I’m assuming that most of you who don’t reside under rocks have heard about Jennifer Livingstone and her awesome response to the concern troll who chastised her for being a bad example by being fat at people on their television screens.
In case you have been vacationing in Bedrock and don’t know about it, her response was to go on air and call the bully out for what he is: a bully.
All the wrapping it up in diaphanous garments of concern for little children who might be exposed to the horrific sight of a woman who isn’t thin leading a valuable life and succeeding in a demanding profession can’t hide the ugly message of ‘get off my screen, you’re wilting my manbits.’
Plenty of fabulous bloggers have discussed this episode in some detail. Check out this great entry by Michelle, the Fat Nutritionist. She does a lovely job of breaking down how it’s bullying and why that should be called out.
But one thing in the entire conversation has really struck me: the conflation of body type and behavior.
I’m not just talking about the random assumptions of how people who are fat behave as opposed to how thin people behave. I’m talking about the fact that the original email to Livingstone and quite a few of the ‘but it’s not bullying’ comments on Michelle’s blog all claim that fat is – in and of itself – a behavior.
Here’s a quote from that original email:
Obesity is one of the worst choices a person can make and one of the most dangerous habits to maintain.
I don’t know about all of you, but I did not choose the size of my body, nor is it a habit I maintain.
I have a lot of habits. I make a lot of choices as to my behavior every day. I can choose the behavior of taking walks, eating foods I enjoy, playing The Sims, washing dishes in a timely fashion or leaving them to marinate a while, how much attention to pay to Jake the Cat’s constant need to be cuddled, what books to read, and whether or not to sing along with a song I enjoy.
These are behaviors and habits. Some of them may or may not affect the size of my waistline on at least a temporary basis.
But my waistline is not a behavior any more than my height is a behavior. That can also be altered temporarily if I choose, should I take up the behavior of wearing heels, but it is not in and of itself a behavior.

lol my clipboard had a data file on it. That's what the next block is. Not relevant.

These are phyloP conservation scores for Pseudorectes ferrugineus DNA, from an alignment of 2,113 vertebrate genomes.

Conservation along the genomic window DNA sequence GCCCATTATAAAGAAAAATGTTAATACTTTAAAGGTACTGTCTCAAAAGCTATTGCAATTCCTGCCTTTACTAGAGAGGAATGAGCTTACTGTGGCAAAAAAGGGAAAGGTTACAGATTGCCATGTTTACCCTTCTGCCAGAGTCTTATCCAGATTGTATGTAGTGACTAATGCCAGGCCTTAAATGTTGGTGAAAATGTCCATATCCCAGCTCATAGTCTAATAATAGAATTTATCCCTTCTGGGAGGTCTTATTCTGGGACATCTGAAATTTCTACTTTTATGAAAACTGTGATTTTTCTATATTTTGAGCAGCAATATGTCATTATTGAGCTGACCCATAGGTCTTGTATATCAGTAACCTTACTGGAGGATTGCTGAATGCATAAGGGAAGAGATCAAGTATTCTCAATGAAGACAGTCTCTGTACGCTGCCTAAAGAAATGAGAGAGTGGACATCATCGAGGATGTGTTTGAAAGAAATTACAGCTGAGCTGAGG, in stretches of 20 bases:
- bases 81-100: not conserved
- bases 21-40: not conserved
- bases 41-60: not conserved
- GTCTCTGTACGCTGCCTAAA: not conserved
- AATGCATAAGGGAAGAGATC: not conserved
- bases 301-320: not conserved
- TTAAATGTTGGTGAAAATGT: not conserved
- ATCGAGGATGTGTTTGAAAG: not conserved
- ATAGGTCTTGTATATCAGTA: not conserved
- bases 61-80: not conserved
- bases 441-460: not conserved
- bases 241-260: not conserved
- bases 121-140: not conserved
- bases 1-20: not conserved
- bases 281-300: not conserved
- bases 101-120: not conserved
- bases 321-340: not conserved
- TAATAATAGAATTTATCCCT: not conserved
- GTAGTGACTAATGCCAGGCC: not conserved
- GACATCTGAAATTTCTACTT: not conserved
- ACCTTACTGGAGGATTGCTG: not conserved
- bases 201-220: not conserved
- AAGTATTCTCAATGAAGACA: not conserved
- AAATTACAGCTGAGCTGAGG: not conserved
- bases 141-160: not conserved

My eyesight is not a behavior, though some of my habits can affect it on a temporary or a permanent basis, such as if I spend many hours on the computer. Still, my eyesight is not a behavior.
My hair is not a behavior, though my behavior can affect it dramatically. I can choose how often to wash it, what products to use on it, how to style it, whether or not to change its color with dye… but all of that does not change the fact that my hair is not a behavior.
My height, my weight, my eyesight, my hair, and dozens of other things are simply physical characteristics and nobody who does not know me can hazard a useful guess at how the are the way they are. Any of dozens of behaviors or choices may or may not affect them.
My waistline may or may not be affected by the choices I make in regards to food and exercise… but I know people who try out every diet known to man and beast without their weight changing one iota in either direction. I’ve heard the story of many a person with an eating disorder diagnosed as EDNOS (eating disorder, not otherwise specified) who had every single symptom of anorexia nervosa except the weight loss.
There are those who struggle with clinical depression and find taking anti-depressants helps a lot. But you know what? Many of those drugs have the side effect of weight gain. I don’t know about anyone else, but I think it’s probably better to take the drugs, gain the weight, and be able to function than to be thinner and trying to cope with suicidal ideation.
Genetics play a huge and uncontrollable part in body size. I’ve got five generations of family photos on my wall that illustrate the inherent unlikelihood of my being thin.
I am fat.
It’s. Not. A. Behavior.
But you know what is a behavior?
That’s right, making the choice to treat people as less than worthy of existence because of a physical characteristic.
I didn’t choose my height, my weight, my eye color, or my skin tone any more than you did. But every single day I can make the choice to treat others with dignity and respect.
And that really is a behavior.